And that also brings in the ear's response as well. As music gets louder, our ears respond differently. At lower levels they hear more of the mid-range. As the SPL goes up, they hear more bass and high end, so you get a natural 'smiley face' EQ curve, that a lot of people find pleasing. So if its louder in the room in SPL terms thatn what you would normally listen to it, it will tend to sound like it has more low and high end. That's not really better, it's less articulate really since most of the detail is in the mids. But it sounds pleasant, so you may like listening to it more. The movie people may even re-EQ it a bit to give that effect, I dunno. Since our ears respond that way, we perceive something with that EQ curve to be louder than it really is. The 'loudness' buttons on boom boxes do exactly that. They put shelf EQs on the low and high end to push them up.

So, anyway, it's a complex issue, with a lot of factors involved.

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Old 02-07-2013, 04:27 PM
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Just an observation and that is that it's not always the same song/version in the movie as on the CD.
E.g. the end title song in xXx is a different mix in the movie compared to the CD.

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Old 02-07-2013, 04:41 PM
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Quote:
Originally Posted by Warren_G View Post

A good example is Pump up the Volume, the movie had some great stuff that either sounds totally different on the soundtrack, or they just omit good songs altogether.

If you mean the movie with Christian Slater then I think I've found most of the ones that I like and AFAIK they are the same.
The one I defintely know is not the "original" in PUTV is "Wave of Mutilation" by Pixies.
There is a version though on their "Complete B Sides" album which is the one in the movie.
One of my favourite songs smile.gif

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Old 02-08-2013, 12:21 AM
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Quote:
Originally Posted by Josh Z View Post

Most pop/rock music has its dynamic range compressed to sound better on the radio and played back on an iPod. When filmmakers license songs to be used in their movies, they frequently get access to the original recording stems and remix them to suit the needs of the movie scene. Sometimes they're intentionally reduced in quality so as not to drown out other things going on in the scene, but other times they may be dramatically better in quality than CD copies.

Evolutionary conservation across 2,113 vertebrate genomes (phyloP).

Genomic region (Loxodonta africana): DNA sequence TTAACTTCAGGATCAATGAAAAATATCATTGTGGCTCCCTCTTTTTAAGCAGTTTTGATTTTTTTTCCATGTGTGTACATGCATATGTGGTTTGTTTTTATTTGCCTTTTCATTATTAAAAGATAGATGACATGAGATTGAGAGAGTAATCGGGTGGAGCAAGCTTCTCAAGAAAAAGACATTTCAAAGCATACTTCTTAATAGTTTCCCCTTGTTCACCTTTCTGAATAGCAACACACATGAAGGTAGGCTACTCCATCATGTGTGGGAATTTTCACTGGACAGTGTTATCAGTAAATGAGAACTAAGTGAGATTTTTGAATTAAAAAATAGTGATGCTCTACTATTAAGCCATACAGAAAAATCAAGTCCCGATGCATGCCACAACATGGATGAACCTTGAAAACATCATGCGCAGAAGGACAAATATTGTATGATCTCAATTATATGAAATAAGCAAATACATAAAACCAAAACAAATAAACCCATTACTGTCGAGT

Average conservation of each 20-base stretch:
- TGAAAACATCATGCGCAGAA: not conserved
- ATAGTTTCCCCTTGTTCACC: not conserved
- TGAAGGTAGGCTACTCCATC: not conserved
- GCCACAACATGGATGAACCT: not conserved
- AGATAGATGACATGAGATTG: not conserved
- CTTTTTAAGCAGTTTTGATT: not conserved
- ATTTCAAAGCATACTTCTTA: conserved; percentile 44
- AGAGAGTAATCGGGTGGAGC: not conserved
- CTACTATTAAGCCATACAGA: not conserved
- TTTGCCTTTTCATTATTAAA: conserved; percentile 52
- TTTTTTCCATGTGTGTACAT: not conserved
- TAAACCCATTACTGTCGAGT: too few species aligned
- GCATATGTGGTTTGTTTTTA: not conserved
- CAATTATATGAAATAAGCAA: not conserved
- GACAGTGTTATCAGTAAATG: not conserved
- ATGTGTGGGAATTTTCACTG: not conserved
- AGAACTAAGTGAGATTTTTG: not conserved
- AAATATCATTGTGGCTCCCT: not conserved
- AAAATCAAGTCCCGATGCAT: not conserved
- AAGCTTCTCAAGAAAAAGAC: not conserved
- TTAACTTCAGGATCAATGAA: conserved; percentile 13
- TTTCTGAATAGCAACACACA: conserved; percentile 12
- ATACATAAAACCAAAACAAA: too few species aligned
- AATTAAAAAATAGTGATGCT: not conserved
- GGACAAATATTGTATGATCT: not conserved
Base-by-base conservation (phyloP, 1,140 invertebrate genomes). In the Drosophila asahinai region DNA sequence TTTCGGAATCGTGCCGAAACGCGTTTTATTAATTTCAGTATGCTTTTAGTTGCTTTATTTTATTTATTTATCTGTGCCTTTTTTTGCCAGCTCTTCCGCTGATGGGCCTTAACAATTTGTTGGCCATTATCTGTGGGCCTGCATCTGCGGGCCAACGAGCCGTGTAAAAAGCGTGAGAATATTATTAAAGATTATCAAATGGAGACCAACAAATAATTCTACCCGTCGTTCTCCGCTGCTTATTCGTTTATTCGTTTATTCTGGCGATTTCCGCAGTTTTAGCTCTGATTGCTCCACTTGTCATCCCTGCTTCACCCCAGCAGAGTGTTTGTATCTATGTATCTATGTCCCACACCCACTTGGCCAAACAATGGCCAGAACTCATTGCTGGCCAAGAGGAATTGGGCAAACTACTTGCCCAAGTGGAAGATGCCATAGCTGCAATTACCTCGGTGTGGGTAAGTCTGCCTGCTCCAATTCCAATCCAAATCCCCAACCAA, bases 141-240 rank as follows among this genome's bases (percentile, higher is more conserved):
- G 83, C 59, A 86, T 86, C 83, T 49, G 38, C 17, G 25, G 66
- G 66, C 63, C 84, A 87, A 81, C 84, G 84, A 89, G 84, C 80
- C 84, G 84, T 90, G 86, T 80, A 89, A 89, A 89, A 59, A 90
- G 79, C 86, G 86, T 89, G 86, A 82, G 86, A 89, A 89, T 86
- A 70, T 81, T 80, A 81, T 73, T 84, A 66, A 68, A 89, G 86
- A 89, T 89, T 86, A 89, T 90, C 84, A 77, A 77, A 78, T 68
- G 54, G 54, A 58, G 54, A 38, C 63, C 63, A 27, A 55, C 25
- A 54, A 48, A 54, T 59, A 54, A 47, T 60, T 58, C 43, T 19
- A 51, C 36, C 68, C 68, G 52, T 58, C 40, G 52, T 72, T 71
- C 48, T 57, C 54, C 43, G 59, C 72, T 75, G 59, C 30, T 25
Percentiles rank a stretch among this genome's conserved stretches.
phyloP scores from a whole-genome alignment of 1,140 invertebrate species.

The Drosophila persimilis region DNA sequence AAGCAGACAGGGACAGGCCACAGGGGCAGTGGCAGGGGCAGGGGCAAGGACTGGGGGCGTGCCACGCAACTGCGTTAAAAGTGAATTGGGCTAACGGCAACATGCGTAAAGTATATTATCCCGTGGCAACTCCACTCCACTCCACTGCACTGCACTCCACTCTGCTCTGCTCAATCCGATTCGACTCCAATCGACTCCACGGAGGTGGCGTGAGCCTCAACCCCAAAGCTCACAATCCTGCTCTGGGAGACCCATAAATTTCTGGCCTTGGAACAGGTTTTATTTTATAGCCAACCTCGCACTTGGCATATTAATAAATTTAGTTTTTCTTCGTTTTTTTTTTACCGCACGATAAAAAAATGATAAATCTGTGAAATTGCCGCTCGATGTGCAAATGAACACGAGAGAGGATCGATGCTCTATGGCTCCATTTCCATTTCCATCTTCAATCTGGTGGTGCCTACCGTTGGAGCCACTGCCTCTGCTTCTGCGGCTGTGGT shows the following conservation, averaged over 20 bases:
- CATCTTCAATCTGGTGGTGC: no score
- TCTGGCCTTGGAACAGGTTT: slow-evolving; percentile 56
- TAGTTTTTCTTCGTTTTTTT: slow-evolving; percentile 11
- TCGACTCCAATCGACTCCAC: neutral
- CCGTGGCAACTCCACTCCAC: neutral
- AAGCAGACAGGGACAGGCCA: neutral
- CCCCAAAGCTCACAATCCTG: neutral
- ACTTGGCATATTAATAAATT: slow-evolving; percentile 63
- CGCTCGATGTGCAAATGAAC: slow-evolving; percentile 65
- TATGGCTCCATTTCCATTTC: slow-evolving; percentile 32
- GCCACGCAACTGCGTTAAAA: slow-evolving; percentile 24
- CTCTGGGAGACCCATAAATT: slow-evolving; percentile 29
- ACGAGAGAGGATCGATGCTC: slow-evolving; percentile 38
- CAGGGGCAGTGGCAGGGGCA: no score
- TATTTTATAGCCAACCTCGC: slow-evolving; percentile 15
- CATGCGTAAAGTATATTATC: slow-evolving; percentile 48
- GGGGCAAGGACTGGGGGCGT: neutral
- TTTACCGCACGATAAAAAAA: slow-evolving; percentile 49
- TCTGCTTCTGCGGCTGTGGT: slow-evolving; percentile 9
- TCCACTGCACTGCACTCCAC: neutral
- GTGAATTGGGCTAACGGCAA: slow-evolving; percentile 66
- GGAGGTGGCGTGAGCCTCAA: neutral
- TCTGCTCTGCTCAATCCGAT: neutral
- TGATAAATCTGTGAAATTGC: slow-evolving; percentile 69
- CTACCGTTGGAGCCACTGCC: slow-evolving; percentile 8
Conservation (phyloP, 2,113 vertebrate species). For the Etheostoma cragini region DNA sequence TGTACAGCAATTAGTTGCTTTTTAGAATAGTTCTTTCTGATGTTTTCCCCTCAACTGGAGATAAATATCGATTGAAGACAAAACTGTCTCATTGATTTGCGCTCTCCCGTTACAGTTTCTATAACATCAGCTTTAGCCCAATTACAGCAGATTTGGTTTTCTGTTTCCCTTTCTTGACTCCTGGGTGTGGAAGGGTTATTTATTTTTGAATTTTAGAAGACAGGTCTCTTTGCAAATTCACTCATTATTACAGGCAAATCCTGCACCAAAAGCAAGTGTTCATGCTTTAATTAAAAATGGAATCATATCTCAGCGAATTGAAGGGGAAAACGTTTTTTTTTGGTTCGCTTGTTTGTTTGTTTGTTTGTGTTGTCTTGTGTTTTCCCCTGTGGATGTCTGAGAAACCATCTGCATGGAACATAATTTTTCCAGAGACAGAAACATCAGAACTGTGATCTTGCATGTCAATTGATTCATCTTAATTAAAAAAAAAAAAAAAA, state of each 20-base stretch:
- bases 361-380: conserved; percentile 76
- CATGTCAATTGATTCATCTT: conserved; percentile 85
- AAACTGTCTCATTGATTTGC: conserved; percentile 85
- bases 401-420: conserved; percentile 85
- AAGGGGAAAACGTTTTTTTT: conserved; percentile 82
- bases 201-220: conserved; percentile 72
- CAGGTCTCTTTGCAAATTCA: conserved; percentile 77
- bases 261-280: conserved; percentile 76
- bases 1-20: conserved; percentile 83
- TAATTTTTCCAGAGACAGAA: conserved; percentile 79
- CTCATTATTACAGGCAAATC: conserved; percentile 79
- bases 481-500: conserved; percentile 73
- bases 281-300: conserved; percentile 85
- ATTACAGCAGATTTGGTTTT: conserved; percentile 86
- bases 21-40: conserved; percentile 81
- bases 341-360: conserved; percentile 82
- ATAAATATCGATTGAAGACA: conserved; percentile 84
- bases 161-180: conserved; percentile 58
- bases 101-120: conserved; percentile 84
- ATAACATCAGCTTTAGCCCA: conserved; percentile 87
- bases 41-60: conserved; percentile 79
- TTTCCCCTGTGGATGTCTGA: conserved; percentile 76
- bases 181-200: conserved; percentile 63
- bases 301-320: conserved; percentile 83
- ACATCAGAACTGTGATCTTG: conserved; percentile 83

I think you need to watch some of the supplements on the Apocalypse Now Blu-ray, which talk a lot about the great care that was taken in remixing that song for the movie so that it would be the absolute best that it's ever sounded.

Yes, dynamic range compression can make things louder, but being louder does not automatically mean that the dynamic range has been compressed. Sometimes, it just means that the volume has been amplified. Expanding the dyamic range can also make things louder.

Yes I'm aware of the care, I'm also aware that even people who care sometimes use compression. Compression itself not the enemy, but rather how much being used and to what purpose.You need to use my post in context to the now 4 year old discussion, instead of trying to ignite some technical argument out of nowhere.

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Old 09-22-2014, 02:41 PM
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hy,
i think i found a good example of what they to with the songs in the movies.

compare nina simone´s "ne me quitte pas" in the leftovers s1 e10 to the original (yes, its just youtube, but i think the quality is sufficient to make a comparison) and apocalyptica´s version of "nothing else matters" from the same episode to the youtube clip.

leftovers version of nina simone is on youtube ( i cant post links yet, id is 5oke_FIF4z8)

original from nina simone, take the version with the link id v=0Q7w7gk1JhQ

i dont know the exact technical terms, but some things i think tey did to the song are:

-put the singer in the center
-widen the stereo image
-put the overall level down
-make the instruments less loud in relation to the singing
-flatten the dynamics of the singing (i think in the leftovers nina simone´s singing level doesnt change much)
-put some lowpass @ around 14-15khz